With Johnny Depp's menacing
stare greeting you on the program page adjacent to the Philadelphia Orchestra's Thursday concert lineup, you wondered to what depths of desperation the search for a future music director has taken us. The answer was shockingly agreeable: conductor Antonio Pappano, whose main post is music director of London's Royal Opera, is a man whose original musical viewpoints lie within the bounds of mainstream music-making.
The implication from the first half, featuring Prokofiev's
Piano Concerto No. 3
with Simon Trpceski, is that Pappano is about solidity with style, not unlike Charles Dutoit. But the second half's Rachmaninoff
Symphony No. 2
performance implied far more, that Pappano and the Philadelphia Orchestra can indeed achieve greatness.
Though Rachmaninoff is still taken a bit for granted as a he-is-what-he-is figure, the symphony's masterpiece status is confirmed by what hugely different experiences it can be, from the bare nerve endings of Hans Vonk with the Curtis Symphony Orchestra in seasons past to the gratuitous Hollywood gloss of Ivan Fischer's pretty but not very meaningful recording.
Under Pappano, the music's tiny building blocks that germinate into huge symphonic canvases unfolded with Bach-like clarity. Though Rachmaninoff tended to linger with an almost Germanic compulsion to draw one more mutation out of a given motif, Pappano gave each shift an inner logic of near-seismic importance. Part of this quality came from Pappano's refusal to go for the short-term whiplash climaxes that are certainly possible in this score. He kept a lid on certain passages, building each movement out of a series of plateaus - so decisively that only the sleepiest listeners were left behind.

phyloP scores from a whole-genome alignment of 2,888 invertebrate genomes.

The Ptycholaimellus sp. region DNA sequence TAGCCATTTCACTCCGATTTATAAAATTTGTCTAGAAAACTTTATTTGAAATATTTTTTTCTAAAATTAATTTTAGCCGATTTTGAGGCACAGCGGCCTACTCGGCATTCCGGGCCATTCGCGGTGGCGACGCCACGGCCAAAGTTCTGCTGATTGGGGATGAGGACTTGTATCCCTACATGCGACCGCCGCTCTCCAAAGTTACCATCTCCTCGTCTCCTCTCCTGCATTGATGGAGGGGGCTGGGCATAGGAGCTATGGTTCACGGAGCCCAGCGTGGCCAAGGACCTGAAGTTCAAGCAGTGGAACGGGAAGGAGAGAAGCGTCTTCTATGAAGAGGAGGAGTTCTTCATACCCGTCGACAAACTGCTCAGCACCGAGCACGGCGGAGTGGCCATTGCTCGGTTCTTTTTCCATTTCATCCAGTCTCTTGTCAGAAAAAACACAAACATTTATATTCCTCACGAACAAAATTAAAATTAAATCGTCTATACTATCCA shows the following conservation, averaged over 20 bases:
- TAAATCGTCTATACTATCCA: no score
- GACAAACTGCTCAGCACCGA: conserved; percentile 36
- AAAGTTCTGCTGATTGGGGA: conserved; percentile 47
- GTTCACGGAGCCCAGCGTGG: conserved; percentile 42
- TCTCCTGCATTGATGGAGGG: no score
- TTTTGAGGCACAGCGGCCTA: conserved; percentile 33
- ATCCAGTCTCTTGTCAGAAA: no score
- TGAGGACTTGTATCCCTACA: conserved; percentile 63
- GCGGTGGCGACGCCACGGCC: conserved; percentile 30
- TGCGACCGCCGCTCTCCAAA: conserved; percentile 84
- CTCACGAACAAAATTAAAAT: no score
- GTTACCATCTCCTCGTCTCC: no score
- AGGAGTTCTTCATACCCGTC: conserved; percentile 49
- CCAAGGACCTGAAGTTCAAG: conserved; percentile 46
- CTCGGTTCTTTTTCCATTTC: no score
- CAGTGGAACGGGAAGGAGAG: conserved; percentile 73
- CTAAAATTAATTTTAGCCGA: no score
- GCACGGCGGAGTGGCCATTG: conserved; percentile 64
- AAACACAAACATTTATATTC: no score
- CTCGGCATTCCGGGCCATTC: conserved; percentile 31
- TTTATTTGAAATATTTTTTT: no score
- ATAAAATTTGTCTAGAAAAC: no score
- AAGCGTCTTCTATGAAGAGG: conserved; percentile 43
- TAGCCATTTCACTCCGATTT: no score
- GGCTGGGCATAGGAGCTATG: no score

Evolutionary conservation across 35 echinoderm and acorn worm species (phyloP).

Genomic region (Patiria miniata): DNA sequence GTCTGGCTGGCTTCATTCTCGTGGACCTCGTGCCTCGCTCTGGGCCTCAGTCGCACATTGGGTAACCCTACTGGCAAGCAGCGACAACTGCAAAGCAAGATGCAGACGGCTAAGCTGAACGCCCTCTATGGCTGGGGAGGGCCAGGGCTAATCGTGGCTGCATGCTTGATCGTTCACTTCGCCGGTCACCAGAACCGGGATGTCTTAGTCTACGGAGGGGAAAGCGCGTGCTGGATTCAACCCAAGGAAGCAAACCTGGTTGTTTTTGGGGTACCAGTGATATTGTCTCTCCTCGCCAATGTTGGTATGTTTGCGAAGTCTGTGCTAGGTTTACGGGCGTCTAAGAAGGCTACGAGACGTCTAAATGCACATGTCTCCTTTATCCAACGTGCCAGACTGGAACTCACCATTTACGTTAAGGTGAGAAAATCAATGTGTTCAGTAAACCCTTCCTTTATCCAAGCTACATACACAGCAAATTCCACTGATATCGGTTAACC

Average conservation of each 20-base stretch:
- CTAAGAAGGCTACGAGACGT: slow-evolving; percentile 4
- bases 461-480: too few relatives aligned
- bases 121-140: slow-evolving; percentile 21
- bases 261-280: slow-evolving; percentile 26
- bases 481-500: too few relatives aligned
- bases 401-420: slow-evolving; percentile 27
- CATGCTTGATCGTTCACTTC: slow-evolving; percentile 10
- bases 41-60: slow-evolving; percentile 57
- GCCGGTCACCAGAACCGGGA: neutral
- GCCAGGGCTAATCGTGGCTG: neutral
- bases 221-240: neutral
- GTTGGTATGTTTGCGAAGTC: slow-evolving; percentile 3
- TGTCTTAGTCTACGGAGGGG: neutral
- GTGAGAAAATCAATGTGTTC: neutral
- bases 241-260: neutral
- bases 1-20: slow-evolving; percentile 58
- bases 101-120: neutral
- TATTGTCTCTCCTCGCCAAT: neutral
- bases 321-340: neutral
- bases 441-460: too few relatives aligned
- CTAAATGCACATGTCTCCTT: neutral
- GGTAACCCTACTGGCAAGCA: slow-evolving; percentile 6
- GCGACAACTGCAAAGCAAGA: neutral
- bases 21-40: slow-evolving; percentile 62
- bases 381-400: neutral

The "Adagio" movement defied easy explanation. The famous clarinet solo was marvelously rendered by Ricardo Morales with seamlessly shifting pitches. As the movement progressed to a Parnassus-like serenity and stayed there - a difficult emotional state to sustain without stasis setting in - Pappano had a particularly transparent version of the Philadelphia string sound, using timbre as a way of creating a gateway to the spiritual state that this music wants to inhabit but rarely achieves. It was mesmerizing.
Many listeners were knocked out by the Prokofiev. I was impressed, and liked the Gallic rationality and precision that pianist and conductor brought to the work. Tempos were surprisingly moderate; no cheap thrills here, but thrills nonetheless, even if the episodic final movement didn't entirely hang together. Though I'd hear Trpceski anytime, anywhere, the performance didn't give me anything to take home. Trpceski's encore,
Prelude and Pajduska
by Macedonian composer Zhivoyin Glishich, was a dense melange of familiar notes bundled in unfamiliar ways.
For audio of an interview that David Patrick Stearns conducted with Antonio Pappano for WRTI's "Creatively Speaking," go to
. It will air at 11 a.m. today.